"The Dungeness crab is an economically and ecologically important species distributed along the North American Pacific coast. To predict how Dungeness crab may physiologically respond to future global ocean change on a molecular level, we performed untargeted metabolomic approaches on individual Dungeness crab juveniles reared in treatments that mimicked current and projected future pH and dissolved oxygen conditions. We found 94 metabolites and 127 lipids responded in a condition-specific manner, with a greater number of known compounds more strongly responding to low oxygen than low pH exposure. [...]"
Authors: Shelly A. Trigg et al.
Seasonal Variability of the Mauritania Current and Hydrography at 18°N
"Extensive field campaigns in the Mauritanian upwelling region between 2005 and 2016 provide the database for analyzing the seasonal variability of the eastern boundary circulation (EBC) and associated water mass distribution at 18°N. The data set includes shipboard upper ocean current, hydrographic, and oxygen measurements from nine research cruises conducted during upwelling (December to April) and relaxation (May to July) seasons. [...]"
Source: JGR Oceans
Authors: T. Klenz, M. Dengler and P. Brandt
Autonomous profiling float observations reveal the dynamics of deep biomass distributions in the denitrifying oxygen minimum zone of the Arabian Sea
"Data from 13 autonomous profiling BGC-Argo floats, equipped with biogeochemical and bio-optical sensors deployed between 2011 and 2016, were used to explore the potential of bio-optical methods to map deep biomass distribution in the Arabian Sea oxygen minimum zone (OMZ). Dissolved oxygen sensors revealed concentrations below 5 μmol kg−1 for much of the depth range between 200 and 400 m and below 1 μmol kg−1 in the centre of the OMZ, which is well below climatological values. [...]"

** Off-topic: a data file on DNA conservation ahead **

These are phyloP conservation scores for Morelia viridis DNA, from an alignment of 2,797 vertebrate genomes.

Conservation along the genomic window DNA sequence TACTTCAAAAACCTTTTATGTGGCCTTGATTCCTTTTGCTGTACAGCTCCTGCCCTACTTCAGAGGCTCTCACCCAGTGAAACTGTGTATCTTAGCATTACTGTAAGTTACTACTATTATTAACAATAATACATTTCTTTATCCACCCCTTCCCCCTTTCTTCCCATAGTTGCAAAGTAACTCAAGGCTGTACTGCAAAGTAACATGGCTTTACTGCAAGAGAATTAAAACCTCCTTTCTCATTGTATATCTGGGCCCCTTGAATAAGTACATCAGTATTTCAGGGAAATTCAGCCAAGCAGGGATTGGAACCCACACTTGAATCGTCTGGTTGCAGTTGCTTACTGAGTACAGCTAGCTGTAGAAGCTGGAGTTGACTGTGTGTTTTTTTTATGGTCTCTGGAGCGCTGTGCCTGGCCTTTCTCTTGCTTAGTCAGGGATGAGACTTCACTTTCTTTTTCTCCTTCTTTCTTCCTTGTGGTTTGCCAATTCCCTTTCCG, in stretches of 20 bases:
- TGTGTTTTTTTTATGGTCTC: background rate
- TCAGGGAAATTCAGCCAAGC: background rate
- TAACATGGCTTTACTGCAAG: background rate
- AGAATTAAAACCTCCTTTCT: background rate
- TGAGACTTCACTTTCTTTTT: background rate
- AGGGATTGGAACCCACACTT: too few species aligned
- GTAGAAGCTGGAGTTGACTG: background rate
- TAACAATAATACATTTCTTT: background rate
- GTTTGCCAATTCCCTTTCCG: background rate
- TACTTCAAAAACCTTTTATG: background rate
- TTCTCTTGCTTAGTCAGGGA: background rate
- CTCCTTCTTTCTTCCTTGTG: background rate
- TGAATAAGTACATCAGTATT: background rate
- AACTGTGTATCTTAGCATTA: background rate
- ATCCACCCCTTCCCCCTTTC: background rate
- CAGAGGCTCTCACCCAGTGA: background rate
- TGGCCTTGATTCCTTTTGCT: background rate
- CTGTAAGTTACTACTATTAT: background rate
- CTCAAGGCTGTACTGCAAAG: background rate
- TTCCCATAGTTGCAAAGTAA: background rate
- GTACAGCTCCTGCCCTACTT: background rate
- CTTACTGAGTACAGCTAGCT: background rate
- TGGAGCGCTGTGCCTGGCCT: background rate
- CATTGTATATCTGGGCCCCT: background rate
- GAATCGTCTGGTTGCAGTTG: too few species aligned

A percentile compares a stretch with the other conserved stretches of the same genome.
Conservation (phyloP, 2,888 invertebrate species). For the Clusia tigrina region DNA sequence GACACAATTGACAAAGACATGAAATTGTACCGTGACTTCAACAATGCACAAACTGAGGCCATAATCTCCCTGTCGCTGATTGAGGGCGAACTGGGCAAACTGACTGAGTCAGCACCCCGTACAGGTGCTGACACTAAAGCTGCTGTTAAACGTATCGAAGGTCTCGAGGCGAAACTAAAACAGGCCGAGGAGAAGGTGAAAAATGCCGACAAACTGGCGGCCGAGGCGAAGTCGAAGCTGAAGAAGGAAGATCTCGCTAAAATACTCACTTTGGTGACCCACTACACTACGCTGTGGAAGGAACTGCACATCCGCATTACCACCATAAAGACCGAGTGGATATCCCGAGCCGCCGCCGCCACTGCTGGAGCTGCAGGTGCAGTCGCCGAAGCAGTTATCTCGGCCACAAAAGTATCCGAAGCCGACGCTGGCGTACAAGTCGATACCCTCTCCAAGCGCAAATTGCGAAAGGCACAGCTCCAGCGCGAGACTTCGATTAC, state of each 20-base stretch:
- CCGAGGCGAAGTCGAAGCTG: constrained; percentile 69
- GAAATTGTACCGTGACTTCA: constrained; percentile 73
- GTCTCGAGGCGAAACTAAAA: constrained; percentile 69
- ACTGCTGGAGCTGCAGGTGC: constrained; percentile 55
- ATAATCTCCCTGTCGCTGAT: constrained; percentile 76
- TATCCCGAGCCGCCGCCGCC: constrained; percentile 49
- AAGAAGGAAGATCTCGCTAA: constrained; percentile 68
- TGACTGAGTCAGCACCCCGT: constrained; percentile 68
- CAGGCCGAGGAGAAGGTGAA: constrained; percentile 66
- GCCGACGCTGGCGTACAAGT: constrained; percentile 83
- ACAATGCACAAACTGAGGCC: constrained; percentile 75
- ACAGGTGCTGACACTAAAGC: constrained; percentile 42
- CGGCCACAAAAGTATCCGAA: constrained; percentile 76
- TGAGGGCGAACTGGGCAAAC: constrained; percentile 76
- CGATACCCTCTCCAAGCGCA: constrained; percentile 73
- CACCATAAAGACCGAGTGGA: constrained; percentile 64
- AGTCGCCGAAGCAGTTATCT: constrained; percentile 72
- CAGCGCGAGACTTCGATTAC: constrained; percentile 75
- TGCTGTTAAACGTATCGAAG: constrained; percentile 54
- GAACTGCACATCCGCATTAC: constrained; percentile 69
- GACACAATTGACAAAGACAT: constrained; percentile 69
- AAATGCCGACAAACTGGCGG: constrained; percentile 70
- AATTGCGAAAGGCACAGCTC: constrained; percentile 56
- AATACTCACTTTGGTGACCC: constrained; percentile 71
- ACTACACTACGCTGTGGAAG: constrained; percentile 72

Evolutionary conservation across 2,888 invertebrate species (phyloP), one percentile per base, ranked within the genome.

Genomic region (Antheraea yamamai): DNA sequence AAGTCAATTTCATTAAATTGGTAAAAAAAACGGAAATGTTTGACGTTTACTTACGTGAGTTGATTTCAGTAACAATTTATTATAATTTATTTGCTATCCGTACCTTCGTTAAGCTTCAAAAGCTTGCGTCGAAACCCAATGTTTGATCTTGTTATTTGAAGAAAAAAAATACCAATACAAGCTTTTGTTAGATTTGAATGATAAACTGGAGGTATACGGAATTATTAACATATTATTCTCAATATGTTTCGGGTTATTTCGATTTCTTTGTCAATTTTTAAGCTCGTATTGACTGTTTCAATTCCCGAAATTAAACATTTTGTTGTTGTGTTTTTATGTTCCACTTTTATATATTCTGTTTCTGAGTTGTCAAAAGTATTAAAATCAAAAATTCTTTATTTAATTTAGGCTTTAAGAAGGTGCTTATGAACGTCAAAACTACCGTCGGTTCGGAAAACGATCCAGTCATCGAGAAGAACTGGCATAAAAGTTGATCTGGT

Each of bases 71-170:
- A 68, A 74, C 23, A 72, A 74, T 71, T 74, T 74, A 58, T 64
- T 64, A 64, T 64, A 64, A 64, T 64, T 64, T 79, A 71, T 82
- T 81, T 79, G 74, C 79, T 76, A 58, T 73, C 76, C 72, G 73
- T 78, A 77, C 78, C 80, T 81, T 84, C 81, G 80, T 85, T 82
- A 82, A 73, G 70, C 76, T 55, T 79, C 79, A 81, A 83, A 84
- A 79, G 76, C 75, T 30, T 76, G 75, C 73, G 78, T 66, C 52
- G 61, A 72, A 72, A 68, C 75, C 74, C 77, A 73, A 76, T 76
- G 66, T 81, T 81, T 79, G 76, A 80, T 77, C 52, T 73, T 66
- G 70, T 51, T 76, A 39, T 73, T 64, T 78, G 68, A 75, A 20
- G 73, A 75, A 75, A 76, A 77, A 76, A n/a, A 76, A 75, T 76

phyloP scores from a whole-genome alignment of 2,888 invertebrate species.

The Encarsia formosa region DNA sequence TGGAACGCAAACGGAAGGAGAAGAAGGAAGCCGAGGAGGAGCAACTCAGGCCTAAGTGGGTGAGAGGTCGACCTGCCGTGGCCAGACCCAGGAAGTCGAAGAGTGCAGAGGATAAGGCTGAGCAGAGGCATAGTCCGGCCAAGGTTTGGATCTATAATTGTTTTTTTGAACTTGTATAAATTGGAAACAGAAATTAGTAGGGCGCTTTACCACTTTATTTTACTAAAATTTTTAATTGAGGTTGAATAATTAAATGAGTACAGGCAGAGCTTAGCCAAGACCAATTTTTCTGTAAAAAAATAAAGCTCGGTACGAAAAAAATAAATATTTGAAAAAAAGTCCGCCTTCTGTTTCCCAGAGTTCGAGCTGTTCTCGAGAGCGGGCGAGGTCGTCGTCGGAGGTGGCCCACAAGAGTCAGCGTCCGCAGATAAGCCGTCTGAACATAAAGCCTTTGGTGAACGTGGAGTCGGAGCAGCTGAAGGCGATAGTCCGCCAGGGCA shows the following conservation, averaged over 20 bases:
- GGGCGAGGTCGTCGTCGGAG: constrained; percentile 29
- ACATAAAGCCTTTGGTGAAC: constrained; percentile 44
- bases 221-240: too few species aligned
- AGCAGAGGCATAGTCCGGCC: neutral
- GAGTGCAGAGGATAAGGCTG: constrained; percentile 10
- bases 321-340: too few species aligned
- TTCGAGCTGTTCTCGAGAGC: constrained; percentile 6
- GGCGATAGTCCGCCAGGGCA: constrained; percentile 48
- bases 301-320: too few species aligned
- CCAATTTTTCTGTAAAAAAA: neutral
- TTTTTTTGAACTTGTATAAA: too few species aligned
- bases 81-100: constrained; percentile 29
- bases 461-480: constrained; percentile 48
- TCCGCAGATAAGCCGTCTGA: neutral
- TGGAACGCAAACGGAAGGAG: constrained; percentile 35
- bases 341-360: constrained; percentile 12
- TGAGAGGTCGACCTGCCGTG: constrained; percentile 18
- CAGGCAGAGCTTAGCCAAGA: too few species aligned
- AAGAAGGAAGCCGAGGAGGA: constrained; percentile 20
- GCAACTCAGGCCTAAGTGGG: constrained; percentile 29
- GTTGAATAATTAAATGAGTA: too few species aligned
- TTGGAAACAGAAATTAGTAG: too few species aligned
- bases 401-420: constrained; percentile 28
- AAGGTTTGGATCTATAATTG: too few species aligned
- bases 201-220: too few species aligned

Source: Journal of Marine Systems
Authors: Bożena Wojtasiewicz et al.
Slaking the world’s thirst with seawater dumps toxic brine in oceans
Despite the ecological threats, “there was no comprehensive assessment about brine—how much we produce,” says Manzoor Qadir, assistant director of the United Nations University Institute on Water, Environment and Health. So he and his colleagues calculated that figure and found it is 50 percent greater than the desalination industry’s previous rough estimate. In fact, it is enough to cover Florida with 30 centimeters of brine every year. [...]"
Source: Scientific American
Planktonic food web structure and trophic transfer efficiency along a productivity gradient in the tropical and subtropical Atlantic Ocean
"Oligotrophic and productive areas of the ocean differ in plankton community composition and biomass transfer efficiency. Here, we describe the plankton community along a latitudinal transect in the tropical and subtropical Atlantic Ocean. Prochlorococcus dominated the autotrophic community at the surface and mixed layer of oligotrophic stations, replaced by phototrophic picoeukaryotes and Synechococcus in productive waters. [...]"
Source: Scientific Reports
Authors: Laia Armengol et al.